A new poll from the Public Religion Research Institute (PRRI) found that the QAnon conspiracy theory – a core belief of which is that a group of “Satan-worshipping pedophiles” are pulling the strings of the country – is believed by some 15% of Americans. If that number is accurate, it would make this world view more widely believed than several major faiths.
What was once a fringe conspiracy theory borne on the furthest reaches of the internet is now mainstream. Put another way: more Americans believe in a shadowy cabal of elites that worship Satan and cannibalize children than believe in Judaism, Islam, Buddhism, Hinduism, and Mormonism put together.
So, is QAnon the newest big religion?
A New Faith in Town
The pollsters were flabbergasted at their own findings. 15% of the US population really believes in an unhinged conspiracy theory? Robby Jones, founder of PRRI, told the New York Times in an interview that “if [QAnon] were a religion, it would be as big as all white evangelical Protestants, or all white mainline Protestants. So it lines up there with a major religious group.”
That analysis is correct. Per a Pew study on faith in America, Evangelicals make up about 25% of the US population, Catholics make up about 20%, and Mainline Protestants make up roughly 15%, putting them about on par with QAnon.
Non-Christian faiths make up about 6% of the population, meaning that QAnon truly dwarfs them, as it is nearly three times more popular in this country than all of them put together.
Of course, in most cases, it took these faiths thousands of years to amass followings that large. QAnon amassed that many followers in four short years. The mysterious "Q" (after whom the movement is named) didn't first post online until late 2017. Q has also gone global – there are reportedly adherents of this ideology as far as Latin America and Europe.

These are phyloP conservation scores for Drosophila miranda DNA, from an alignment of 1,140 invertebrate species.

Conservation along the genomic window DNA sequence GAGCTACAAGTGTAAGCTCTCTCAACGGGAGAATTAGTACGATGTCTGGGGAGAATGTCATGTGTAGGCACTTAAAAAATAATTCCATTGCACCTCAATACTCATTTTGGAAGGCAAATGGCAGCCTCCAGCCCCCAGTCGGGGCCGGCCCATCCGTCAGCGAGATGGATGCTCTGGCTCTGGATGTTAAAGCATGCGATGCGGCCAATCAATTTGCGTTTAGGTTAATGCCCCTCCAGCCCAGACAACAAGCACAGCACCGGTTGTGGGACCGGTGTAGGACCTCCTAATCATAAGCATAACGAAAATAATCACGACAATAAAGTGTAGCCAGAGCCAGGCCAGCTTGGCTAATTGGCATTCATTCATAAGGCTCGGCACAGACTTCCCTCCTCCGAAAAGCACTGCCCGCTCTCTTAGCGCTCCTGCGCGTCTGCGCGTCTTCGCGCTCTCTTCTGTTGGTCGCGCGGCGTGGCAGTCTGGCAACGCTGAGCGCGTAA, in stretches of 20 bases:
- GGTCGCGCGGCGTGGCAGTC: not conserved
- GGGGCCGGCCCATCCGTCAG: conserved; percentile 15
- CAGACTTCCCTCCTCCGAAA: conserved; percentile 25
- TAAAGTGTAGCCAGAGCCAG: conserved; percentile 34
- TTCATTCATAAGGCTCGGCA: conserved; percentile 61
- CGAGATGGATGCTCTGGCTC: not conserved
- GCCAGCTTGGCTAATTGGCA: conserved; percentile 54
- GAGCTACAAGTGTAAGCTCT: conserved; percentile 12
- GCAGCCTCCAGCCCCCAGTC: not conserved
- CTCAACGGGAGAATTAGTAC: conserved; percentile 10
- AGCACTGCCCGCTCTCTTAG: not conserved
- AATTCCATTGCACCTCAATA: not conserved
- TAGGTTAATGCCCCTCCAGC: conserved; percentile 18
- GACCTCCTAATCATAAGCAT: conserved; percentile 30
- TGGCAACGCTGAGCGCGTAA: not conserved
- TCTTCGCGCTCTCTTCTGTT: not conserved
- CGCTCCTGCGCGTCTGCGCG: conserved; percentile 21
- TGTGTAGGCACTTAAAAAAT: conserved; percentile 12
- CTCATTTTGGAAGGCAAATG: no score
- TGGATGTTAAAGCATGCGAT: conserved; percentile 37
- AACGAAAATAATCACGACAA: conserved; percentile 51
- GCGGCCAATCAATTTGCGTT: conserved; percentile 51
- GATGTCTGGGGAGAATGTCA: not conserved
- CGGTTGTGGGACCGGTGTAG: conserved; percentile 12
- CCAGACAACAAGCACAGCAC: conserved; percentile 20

While perhaps a bit informal, this belief system still mimics many aspects of religion. A mysterious central figure, cryptic prophecies, fanatical believers who dissect and re-dissect every word.
QAnon adherents even utilize Christian language, referring to “Great Awakenings” and “Storms” that sound like events straight out of Revelations. They also frame their battle against the cannibalizing, Satanic cabal as a fight of good vs evil – a theme common in many religions.
Despite many fantastical claims, there have been no miracles performed under the banner of QAnon.
While the enthusiasm still appears to be strong, some wonder how long these believers will keep the faith if "Q" doesn't eventually reveal himself – or somehow pull the curtain back on the supposed Satan worshippers.
However, even if the movement does fizzle, it certainly does say something about the times we live in that a conspiracy theory could, essentially overnight, become more popular than major religions that have existed for thousands of years.
Could this movement be a guide for what faiths of the future might look like, or is QAnon just a passing fad? What is your reaction?